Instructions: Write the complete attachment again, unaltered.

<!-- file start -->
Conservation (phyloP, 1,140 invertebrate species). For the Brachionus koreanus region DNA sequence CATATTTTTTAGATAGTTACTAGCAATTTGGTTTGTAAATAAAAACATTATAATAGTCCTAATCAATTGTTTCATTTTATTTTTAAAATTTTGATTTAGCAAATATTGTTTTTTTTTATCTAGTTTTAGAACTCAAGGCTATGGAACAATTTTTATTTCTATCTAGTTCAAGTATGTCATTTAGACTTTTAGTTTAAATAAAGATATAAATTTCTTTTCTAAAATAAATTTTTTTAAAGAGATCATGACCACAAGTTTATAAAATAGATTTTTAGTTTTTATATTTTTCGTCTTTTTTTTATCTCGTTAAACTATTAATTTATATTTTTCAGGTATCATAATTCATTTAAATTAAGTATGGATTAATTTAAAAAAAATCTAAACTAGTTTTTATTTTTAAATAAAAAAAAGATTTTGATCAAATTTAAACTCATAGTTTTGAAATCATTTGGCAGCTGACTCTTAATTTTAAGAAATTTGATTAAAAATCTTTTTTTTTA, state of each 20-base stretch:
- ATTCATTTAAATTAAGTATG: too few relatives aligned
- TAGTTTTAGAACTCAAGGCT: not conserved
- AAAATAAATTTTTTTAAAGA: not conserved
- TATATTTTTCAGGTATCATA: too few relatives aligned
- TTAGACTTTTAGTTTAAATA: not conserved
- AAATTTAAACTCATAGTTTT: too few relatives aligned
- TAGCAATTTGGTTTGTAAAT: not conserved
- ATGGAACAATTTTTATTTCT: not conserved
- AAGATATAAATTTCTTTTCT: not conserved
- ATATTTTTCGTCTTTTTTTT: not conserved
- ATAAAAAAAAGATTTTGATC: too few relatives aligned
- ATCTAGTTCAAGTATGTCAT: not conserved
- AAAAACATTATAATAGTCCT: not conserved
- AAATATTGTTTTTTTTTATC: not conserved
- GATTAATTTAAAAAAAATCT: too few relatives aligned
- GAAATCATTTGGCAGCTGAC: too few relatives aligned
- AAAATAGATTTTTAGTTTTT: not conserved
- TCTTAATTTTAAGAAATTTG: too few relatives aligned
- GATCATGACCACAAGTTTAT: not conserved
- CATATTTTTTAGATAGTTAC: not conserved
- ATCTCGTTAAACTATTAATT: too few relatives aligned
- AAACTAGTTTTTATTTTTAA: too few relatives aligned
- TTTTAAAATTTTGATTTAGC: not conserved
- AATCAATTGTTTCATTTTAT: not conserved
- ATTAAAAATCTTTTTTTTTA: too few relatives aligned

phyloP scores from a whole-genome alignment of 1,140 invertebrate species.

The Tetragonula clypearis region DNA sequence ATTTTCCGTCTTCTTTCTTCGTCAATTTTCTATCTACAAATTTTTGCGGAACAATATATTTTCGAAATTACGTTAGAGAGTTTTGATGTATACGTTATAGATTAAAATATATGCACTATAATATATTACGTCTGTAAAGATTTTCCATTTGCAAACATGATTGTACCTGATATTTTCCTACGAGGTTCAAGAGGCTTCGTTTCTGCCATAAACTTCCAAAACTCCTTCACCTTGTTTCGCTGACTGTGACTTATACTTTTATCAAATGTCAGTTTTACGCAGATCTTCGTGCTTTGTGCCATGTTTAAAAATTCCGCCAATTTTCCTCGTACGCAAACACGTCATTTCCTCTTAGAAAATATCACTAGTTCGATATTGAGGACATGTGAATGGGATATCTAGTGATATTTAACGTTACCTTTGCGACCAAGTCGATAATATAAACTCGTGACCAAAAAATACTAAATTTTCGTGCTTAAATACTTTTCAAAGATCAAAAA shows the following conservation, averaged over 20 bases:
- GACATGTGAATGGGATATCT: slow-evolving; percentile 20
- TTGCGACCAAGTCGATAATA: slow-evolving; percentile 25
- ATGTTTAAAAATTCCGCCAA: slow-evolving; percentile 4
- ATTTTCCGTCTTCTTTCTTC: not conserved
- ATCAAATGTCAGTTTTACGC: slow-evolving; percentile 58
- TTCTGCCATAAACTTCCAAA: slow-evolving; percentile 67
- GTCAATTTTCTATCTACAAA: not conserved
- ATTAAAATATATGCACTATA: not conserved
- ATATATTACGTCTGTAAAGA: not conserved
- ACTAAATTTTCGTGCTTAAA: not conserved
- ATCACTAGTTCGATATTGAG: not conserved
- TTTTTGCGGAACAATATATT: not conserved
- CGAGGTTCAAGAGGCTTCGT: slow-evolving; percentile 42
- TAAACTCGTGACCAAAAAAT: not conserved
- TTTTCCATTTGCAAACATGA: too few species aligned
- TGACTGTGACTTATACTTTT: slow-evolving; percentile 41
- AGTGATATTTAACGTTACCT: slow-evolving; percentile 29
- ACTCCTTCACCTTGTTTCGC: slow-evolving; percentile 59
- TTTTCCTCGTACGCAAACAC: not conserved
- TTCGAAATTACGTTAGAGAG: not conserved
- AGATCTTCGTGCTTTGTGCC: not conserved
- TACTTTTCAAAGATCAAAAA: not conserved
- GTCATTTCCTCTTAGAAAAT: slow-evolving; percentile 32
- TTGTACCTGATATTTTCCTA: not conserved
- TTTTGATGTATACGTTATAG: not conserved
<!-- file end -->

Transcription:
Conservation (phyloP, 1,140 invertebrate species). For the Brachionus koreanus region DNA sequence CATATTTTTTAGATAGTTACTAGCAATTTGGTTTGTAAATAAAAACATTATAATAGTCCTAATCAATTGTTTCATTTTATTTTTAAAATTTTGATTTAGCAAATATTGTTTTTTTTTATCTAGTTTTAGAACTCAAGGCTATGGAACAATTTTTATTTCTATCTAGTTCAAGTATGTCATTTAGACTTTTAGTTTAAATAAAGATATAAATTTCTTTTCTAAAATAAATTTTTTTAAAGAGATCATGACCACAAGTTTATAAAATAGATTTTTAGTTTTTATATTTTTCGTCTTTTTTTTATCTCGTTAAACTATTAATTTATATTTTTCAGGTATCATAATTCATTTAAATTAAGTATGGATTAATTTAAAAAAAATCTAAACTAGTTTTTATTTTTAAATAAAAAAAAGATTTTGATCAAATTTAAACTCATAGTTTTGAAATCATTTGGCAGCTGACTCTTAATTTTAAGAAATTTGATTAAAAATCTTTTTTTTTA, state of each 20-base stretch:
- ATTCATTTAAATTAAGTATG: too few relatives aligned
- TAGTTTTAGAACTCAAGGCT: not conserved
- AAAATAAATTTTTTTAAAGA: not conserved
- TATATTTTTCAGGTATCATA: too few relatives aligned
- TTAGACTTTTAGTTTAAATA: not conserved
- AAATTTAAACTCATAGTTTT: too few relatives aligned
- TAGCAATTTGGTTTGTAAAT: not conserved
- ATGGAACAATTTTTATTTCT: not conserved
- AAGATATAAATTTCTTTTCT: not conserved
- ATATTTTTCGTCTTTTTTTT: not conserved
- ATAAAAAAAAGATTTTGATC: too few relatives aligned
- ATCTAGTTCAAGTATGTCAT: not conserved
- AAAAACATTATAATAGTCCT: not conserved
- AAATATTGTTTTTTTTTATC: not conserved
- GATTAATTTAAAAAAAATCT: too few relatives aligned
- GAAATCATTTGGCAGCTGAC: too few relatives aligned
- AAAATAGATTTTTAGTTTTT: not conserved
- TCTTAATTTTAAGAAATTTG: too few relatives aligned
- GATCATGACCACAAGTTTAT: not conserved
- CATATTTTTTAGATAGTTAC: not conserved
- ATCTCGTTAAACTATTAATT: too few relatives aligned
- AAACTAGTTTTTATTTTTAA: too few relatives aligned
- TTTTAAAATTTTGATTTAGC: not conserved
- AATCAATTGTTTCATTTTAT: not conserved
- ATTAAAAATCTTTTTTTTTA: too few relatives aligned

phyloP scores from a whole-genome alignment of 1,140 invertebrate species.

The Tetragonula clypearis region DNA sequence ATTTTCCGTCTTCTTTCTTCGTCAATTTTCTATCTACAAATTTTTGCGGAACAATATATTTTCGAAATTACGTTAGAGAGTTTTGATGTATACGTTATAGATTAAAATATATGCACTATAATATATTACGTCTGTAAAGATTTTCCATTTGCAAACATGATTGTACCTGATATTTTCCTACGAGGTTCAAGAGGCTTCGTTTCTGCCATAAACTTCCAAAACTCCTTCACCTTGTTTCGCTGACTGTGACTTATACTTTTATCAAATGTCAGTTTTACGCAGATCTTCGTGCTTTGTGCCATGTTTAAAAATTCCGCCAATTTTCCTCGTACGCAAACACGTCATTTCCTCTTAGAAAATATCACTAGTTCGATATTGAGGACATGTGAATGGGATATCTAGTGATATTTAACGTTACCTTTGCGACCAAGTCGATAATATAAACTCGTGACCAAAAAATACTAAATTTTCGTGCTTAAATACTTTTCAAAGATCAAAAA shows the following conservation, averaged over 20 bases:
- GACATGTGAATGGGATATCT: slow-evolving; percentile 20
- TTGCGACCAAGTCGATAATA: slow-evolving; percentile 25
- ATGTTTAAAAATTCCGCCAA: slow-evolving; percentile 4
- ATTTTCCGTCTTCTTTCTTC: not conserved
- ATCAAATGTCAGTTTTACGC: slow-evolving; percentile 58
- TTCTGCCATAAACTTCCAAA: slow-evolving; percentile 67
- GTCAATTTTCTATCTACAAA: not conserved
- ATTAAAATATATGCACTATA: not conserved
- ATATATTACGTCTGTAAAGA: not conserved
- ACTAAATTTTCGTGCTTAAA: not conserved
- ATCACTAGTTCGATATTGAG: not conserved
- TTTTTGCGGAACAATATATT: not conserved
- CGAGGTTCAAGAGGCTTCGT: slow-evolving; percentile 42
- TAAACTCGTGACCAAAAAAT: not conserved
- TTTTCCATTTGCAAACATGA: too few species aligned
- TGACTGTGACTTATACTTTT: slow-evolving; percentile 41
- AGTGATATTTAACGTTACCT: slow-evolving; percentile 29
- ACTCCTTCACCTTGTTTCGC: slow-evolving; percentile 59
- TTTTCCTCGTACGCAAACAC: not conserved
- TTCGAAATTACGTTAGAGAG: not conserved
- AGATCTTCGTGCTTTGTGCC: not conserved
- TACTTTTCAAAGATCAAAAA: not conserved
- GTCATTTCCTCTTAGAAAAT: slow-evolving; percentile 32
- TTGTACCTGATATTTTCCTA: not conserved
- TTTTGATGTATACGTTATAG: not conserved